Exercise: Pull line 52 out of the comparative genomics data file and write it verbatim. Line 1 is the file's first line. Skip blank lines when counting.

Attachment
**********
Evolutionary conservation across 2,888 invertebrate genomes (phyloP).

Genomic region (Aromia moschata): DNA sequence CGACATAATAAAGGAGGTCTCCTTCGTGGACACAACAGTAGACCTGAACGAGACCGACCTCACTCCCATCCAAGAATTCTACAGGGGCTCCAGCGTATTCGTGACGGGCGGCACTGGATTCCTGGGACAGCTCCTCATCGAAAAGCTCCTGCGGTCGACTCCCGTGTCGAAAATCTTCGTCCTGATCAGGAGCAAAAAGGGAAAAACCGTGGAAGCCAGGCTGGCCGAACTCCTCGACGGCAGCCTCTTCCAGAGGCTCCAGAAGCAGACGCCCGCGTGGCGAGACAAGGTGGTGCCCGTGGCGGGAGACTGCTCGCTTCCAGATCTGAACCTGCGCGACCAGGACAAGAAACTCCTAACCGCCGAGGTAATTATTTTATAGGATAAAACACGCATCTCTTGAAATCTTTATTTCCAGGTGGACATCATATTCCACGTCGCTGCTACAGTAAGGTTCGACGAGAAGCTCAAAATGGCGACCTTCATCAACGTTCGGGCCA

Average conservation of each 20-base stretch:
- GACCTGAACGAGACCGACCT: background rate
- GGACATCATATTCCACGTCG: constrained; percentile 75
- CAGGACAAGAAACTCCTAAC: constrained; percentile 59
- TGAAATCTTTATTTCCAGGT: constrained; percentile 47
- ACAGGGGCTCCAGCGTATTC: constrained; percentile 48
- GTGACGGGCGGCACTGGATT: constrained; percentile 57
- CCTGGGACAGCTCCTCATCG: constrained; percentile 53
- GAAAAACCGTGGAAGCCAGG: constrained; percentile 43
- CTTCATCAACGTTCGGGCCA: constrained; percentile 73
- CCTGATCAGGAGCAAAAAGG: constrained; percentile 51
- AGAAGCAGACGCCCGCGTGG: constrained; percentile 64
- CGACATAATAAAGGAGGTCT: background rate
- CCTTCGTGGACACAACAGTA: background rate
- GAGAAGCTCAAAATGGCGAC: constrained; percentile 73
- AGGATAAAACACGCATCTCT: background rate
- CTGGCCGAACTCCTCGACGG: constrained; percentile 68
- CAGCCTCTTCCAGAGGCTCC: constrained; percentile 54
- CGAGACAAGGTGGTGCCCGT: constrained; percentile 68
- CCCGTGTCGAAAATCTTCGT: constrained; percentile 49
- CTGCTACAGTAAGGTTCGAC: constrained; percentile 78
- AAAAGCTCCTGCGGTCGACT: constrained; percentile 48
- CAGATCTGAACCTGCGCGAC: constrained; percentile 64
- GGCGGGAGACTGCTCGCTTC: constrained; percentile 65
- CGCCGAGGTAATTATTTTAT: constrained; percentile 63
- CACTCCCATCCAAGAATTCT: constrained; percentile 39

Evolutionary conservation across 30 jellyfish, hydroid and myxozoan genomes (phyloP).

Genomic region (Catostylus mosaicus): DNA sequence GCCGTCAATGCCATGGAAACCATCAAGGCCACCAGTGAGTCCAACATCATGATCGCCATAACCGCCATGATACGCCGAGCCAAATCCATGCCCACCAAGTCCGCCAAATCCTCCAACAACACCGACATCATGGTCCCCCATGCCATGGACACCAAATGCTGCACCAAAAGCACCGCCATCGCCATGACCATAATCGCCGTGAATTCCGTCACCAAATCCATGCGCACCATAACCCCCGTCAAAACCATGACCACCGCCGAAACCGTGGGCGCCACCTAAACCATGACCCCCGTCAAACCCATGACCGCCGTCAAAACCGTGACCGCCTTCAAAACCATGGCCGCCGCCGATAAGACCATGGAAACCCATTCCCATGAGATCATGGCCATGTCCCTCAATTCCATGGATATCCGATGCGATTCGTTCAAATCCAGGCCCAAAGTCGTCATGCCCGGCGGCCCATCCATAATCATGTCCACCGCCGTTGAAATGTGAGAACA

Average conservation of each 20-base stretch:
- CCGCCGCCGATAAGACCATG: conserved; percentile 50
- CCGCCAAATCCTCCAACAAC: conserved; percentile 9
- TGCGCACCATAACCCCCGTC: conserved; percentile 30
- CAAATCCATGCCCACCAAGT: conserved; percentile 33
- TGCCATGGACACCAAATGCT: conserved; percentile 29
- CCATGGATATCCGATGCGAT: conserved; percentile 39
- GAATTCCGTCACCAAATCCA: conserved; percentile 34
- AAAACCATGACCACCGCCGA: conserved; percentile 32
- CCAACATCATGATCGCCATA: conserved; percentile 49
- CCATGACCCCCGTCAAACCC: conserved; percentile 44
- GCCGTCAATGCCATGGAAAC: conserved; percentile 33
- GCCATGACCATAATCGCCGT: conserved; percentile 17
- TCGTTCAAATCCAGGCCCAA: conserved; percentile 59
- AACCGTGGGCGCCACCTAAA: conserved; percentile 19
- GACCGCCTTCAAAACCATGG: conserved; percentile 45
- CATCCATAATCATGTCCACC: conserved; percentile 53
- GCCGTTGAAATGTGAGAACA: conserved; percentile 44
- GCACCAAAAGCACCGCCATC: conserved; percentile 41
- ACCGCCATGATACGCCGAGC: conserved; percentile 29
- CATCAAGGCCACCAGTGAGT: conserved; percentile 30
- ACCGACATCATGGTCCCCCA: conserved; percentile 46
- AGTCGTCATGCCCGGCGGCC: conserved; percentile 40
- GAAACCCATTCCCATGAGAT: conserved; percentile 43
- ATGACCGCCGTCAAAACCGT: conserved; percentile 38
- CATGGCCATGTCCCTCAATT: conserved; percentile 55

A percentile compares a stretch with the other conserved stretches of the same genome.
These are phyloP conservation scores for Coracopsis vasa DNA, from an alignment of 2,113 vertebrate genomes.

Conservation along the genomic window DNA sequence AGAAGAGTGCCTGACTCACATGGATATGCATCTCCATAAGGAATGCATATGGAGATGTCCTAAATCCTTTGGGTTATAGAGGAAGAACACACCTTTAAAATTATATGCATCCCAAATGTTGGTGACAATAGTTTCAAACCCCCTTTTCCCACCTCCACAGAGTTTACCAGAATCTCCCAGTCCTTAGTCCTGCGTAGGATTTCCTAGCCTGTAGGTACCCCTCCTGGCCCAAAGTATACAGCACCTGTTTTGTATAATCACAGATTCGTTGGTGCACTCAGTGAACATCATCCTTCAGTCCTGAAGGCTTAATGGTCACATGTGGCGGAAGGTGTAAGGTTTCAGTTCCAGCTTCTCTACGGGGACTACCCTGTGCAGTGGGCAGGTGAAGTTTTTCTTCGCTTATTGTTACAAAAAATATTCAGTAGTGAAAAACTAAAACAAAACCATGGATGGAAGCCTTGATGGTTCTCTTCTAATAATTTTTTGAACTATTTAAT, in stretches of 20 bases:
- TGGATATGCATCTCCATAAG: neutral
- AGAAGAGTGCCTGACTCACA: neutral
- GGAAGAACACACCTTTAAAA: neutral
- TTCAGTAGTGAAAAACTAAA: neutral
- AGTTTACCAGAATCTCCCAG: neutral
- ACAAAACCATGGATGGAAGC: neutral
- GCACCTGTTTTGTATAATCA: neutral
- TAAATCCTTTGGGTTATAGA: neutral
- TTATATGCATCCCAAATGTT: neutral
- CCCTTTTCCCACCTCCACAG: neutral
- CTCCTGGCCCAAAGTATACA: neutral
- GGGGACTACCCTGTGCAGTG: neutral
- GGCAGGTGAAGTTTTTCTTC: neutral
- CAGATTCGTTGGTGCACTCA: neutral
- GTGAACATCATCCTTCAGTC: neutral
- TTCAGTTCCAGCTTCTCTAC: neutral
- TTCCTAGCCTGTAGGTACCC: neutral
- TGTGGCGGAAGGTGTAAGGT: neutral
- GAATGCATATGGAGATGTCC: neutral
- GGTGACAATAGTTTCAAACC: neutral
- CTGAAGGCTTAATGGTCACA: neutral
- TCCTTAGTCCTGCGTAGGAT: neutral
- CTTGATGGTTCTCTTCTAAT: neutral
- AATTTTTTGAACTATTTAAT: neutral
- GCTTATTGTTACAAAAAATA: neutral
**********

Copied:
- ACCGACATCATGGTCCCCCA: conserved; percentile 46